'I sold my house and gave everything away. It was liberating, and it's not something I regret. But after a year in a contemplative Benedictine monastery I realised that it wasn't for me'
Many top scientific researchers have no time for religion, let alone considering it as a vocation, which makes Sohaila Rastan doubly exceptional, writes Anthea Lipsett.
The "easily bored" keeper of the Wellcome Trust's £450 million purse for science funding abandoned a high-flying research career to become a nun, then left the all-female monastery - with faith intact - to return to the world and stints of consultancy and entrepreneurship before becoming director of science funding at one of the world's biggest research charities.
The 50-year-old former geneticist oversees the distribution of Wellcome's fellowships and grants in the UK and abroad. Having enjoyed autonomy that allowed her research career to blossom, she is keen for the trust's new fellowships to foster a sense of early independence.
Her PhD, under renowned geneticist Mary Lyons, was on X-chromosome inactivation, which enables females to "switch off" one of their two X chromosomes to balance the number of genes in female cells with those in males, which have one X chromosome and one Y chromosome.
Dr Rastan worked out that there was a single master switch to inactivate the second X chromosome, which she helped to identify and characterise. "It turned out to be a really interesting gene, 'Xist'. Most genes make proteins that do work in the cell, but Xist was functional as an RNA and was one of the first examples of an RNA, so it was a key finding," she explains.
She continued with postdoctoral research at the Medical Research Council's Clinical Research Centre in Harrow. "My boss was a vet who knew nothing about genetics. I started as a technician, then the lab grew and my boss retired and I got his job.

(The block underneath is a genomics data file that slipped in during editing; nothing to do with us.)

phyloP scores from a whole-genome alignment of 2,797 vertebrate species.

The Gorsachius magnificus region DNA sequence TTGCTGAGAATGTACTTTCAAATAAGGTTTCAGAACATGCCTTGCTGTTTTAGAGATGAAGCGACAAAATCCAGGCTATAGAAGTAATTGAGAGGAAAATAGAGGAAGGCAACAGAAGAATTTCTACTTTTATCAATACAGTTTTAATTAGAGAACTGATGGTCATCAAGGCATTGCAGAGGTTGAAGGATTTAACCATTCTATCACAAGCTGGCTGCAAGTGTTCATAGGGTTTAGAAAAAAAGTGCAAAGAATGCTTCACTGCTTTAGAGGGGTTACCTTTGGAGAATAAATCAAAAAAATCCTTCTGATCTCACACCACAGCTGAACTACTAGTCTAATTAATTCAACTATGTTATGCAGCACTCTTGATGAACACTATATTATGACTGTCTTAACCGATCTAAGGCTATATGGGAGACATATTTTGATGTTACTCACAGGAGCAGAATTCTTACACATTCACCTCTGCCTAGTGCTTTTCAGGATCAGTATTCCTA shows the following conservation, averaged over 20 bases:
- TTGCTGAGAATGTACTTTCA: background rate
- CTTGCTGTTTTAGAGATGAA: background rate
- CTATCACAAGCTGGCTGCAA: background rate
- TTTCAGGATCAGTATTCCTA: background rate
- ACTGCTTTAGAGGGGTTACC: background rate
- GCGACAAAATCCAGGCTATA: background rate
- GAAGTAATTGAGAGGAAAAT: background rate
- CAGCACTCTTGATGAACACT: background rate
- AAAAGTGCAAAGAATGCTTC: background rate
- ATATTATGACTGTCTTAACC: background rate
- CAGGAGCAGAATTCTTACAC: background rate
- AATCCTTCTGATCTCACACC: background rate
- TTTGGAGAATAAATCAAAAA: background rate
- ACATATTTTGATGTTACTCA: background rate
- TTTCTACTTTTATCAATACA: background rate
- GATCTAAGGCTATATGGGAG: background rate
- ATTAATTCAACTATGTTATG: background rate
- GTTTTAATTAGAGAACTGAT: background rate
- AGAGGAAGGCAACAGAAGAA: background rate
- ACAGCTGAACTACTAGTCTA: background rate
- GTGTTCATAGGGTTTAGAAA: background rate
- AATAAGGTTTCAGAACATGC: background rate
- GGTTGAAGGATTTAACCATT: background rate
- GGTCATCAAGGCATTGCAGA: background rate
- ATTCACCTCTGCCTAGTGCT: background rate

"I was given a free rein and took opportunities where they came. When I was a young scientist, I would have paid someone to (be allowed to) do what I was doing."
In the midst of this burgeoning research career, Dr Rastan's husband died, and she made the unusual step of taking vows.
"Everyone thought I was completely mad and I had wall-to-wall opposition, but I really did believe I had a vocation. My sister suggested that I take a sabbatical and do it as an experiment, but I decided that I wouldn't be entering into the spirit of it if I did it with a parachute," she says.
"The lab was going really well, but I sold my house and gave everything away. It was incredibly liberating, and it's not something I regret at all.
But it was an enclosed contemplative Benedictine monastery, and I realised after a year that it wasn't for me.
"Going in was hard, but coming out was even harder. Because I had done this fairly crazy thing, I needed to start again and I was 39 with nothing," she explains.
Friends and colleagues expected her to go back to her lab, but Dr Rastan went instead into administration at the MRC.
"It was difficult broadening out from a specialism to know a little about a lot. But it's a transition that you need to make if you do anything other than academic research. You have to process information very fast. It has stood me in good stead here," she says.
A stint at SmithKline Beecham as director of comparative genetics was followed by a period of "wonderful normality" combining lucrative consultancy work with having time for family and friends. Then she set up a biotechnology company creating anabolic treatments for osteoporosis, but it was scuppered by the collapse of the US economy after the 2001 terrorist attacks.
Although she now has to satisfy Wellcome's governors, she has autonomy and an affinity with her boss. "It's important for me to respect my boss [Mark Walpert, director of Wellcome]. You can't get a cigarette paper between us in our views about science."
And while she no longer has time for hands-on research, she gets her "fix" from seeing all the research going through Wellcome, Dr Rastan says.
I GRADUATED FROM Oxford University
MY FIRST JOB WAS "non-clinical scientist" at the MRC Clinical Research Centre at Northwick Park Hospital, Harrow
MY MAIN CHALLENGE IS to identify and reward the best science
WHAT I HATE MOST is narrow-mindedness, prejudice and indifference (they often come together as a package)
IN TEN YEARS I would like to see sustainable peace and stability in the Middle East and an effective vaccine for HIV/Aids
MY FAVOURTIE JOKE What do Catherine the Great, Winnie-the-Pooh and Attila the Hun have in common? Their middle name.